Directed and screenplay by Artemio Marquez
Story by Pepito Vera Perez
James Batman is both a comic parody and wonderful homage to both the 1960s Batman TV series and the James Bond films. Legendary Filipino comedian Dolphy plays both title characters, as they team up to take down the ultimate terrorist organization, who has set its sights on conquering the world (typical!) Because this film is somewhat rare, you’re gonna get a long infodump in the beginning, and a long review as well. And if you don’t like to read, there will be a bajillion pictures and even a movie clip!
The Philippines have a long history of making Batman films that are completely unauthorized (along with a whole slew of other superheroes.) James Batman isn’t even the first Batman! 1965’s Alyas Batman at Robin has that distinction. It featured Bob Soler as Batman, Lou Salvador Jr. as Robin, and actress Nova Villa. James Batman was next in 1966. 1967 gave us Batman Fights Dracula in color, featuring Jing Abalos as Batman/Bruce Wayne, Ramon D’Salva, and Vivian Lorrain. (Batman seems to fight vampires a lot).
There was a trilogy of Batwoman and Robin films that began in 1972 with Batwoman and Robin. They starred female action star Virginia (aka Virginia Gaerlan aka Virginia Aristorenas) from Revenge of Lady Fighter as Batwoman, her real life son Robin Aristorenas played Robin, and Jun Aristorenas/Junar (Virginia’s husband) produced and directed. Tony Cayado took over directing duties for the sequel Batwoman and Robin Meet the Queen of the Vampires, but by 1973’s Johnny Joker, Jun Aristorenas was directing again and even starred as Johnny Joker. Virginia and Robin were back as well, along with Merle Fernandez as Catwoman, Freddie Webb as Spider Web, and Palito as Lastikman.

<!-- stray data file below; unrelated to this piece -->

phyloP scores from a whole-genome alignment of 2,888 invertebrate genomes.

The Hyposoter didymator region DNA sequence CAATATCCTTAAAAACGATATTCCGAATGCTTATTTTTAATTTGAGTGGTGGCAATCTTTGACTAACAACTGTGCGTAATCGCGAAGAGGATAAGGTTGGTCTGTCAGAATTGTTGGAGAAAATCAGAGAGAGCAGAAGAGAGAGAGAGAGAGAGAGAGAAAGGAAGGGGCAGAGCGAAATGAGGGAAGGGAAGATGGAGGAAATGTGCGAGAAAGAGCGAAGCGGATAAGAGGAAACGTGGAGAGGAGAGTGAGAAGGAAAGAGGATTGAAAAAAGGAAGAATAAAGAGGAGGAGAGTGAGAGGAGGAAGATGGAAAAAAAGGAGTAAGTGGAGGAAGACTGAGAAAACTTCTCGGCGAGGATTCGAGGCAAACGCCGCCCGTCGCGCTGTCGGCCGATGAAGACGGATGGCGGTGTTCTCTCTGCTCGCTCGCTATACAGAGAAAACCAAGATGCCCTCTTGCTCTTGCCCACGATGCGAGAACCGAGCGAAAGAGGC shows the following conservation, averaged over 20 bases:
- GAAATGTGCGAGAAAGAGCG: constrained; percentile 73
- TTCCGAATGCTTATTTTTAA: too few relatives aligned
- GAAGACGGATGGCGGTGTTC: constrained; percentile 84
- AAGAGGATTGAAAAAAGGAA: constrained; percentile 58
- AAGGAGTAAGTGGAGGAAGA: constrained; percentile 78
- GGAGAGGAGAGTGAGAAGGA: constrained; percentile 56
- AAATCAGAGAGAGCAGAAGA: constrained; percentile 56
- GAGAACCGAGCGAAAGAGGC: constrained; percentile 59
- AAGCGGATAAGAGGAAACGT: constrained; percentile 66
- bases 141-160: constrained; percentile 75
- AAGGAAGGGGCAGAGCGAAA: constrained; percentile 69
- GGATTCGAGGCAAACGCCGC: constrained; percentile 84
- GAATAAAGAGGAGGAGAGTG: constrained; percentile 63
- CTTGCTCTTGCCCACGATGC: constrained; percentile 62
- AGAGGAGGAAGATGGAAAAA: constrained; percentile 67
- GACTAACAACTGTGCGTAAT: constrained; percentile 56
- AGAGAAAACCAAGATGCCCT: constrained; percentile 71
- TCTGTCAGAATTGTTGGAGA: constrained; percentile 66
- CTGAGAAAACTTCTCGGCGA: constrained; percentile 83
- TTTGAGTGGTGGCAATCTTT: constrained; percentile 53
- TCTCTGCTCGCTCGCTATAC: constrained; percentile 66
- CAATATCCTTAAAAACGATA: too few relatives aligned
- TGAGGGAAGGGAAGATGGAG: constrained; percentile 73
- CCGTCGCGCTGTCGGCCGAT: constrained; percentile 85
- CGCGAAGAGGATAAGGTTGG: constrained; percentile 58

UPDATE: 2 stills from Johnny Joker can be found here. Warning! The stills will make you more angry the film is lost!
Fight Batman Fight! is a 1973 joint starring Victor Wood as Batman, Lotis Key as Catwoman, Rod Navarro as Joker, Pinky Montilla as Bat Girl, and Roderick Paulate as Robin. It also has an awesome-looking cardboard box robot. The final Batman flick is 1991’s Alyas Batman en Robin, which you will find out more about soon. Sadly, of all these wonderful films, only James Batman and Alyas Batman en Robin still exist in a watchable form. It is possible that there are vhs tapes of these surviving somewhere, but the original prints are long gone and most of the masters were destroyed at some point during the various political uprisings along with countless other films.
James Batman stars Dolphy, one of the most famous comedians from the Philippines ever. Born in 1928 as Rodolfo Vera Quizon, he began his career during the Japanese occupation at the age of 17 doing stage work. Two years later he made his film debut, playing mostly bit roles. After some exposure in radio, he began headlining films in 1952, and also began his long time partnership with fellow comedian Panchito (who would do his own Batman movie turn as Paenguin in Alyas Batman en Robin.) He has continued to work for decades, even gaining modern fame for his 2001 film Markova: Comfort Gay. Never married, Dolphy has 17 children from his five long term relationships, including several who have also entered show business. His spoof films covered almost every possible genre and most popular film series at the time. They include Tansan the Mighty (1962), Dolpinger (1965), Scarface at Al Capone: Espiya sa Ginto (1965), Alias Popeye (1966), Captain Barbell Boom! (1973), Da Best in da West (1984), and dozens more. Sadly, many of his films are considered lost, but thanks to sheer volume there are a lot still around.
Batman and Robin are presented just as campy as the TV series lays them out to be. But the jokes have to go further for this film, so we get random sight gags such as a machine that delivers food in the Batcave obviously being a guy in a box thanks to the all-too-human hand that comes out of it (is that Alfred???) and let’s not forget the random scene where Robin shows off how if you put a light bulb in his mouth it glows. Yeah. Music guy Caroling Cruz is not afraid to just rip the Batman theme directly, further cementing this as a bizarre fever dream episode of the series.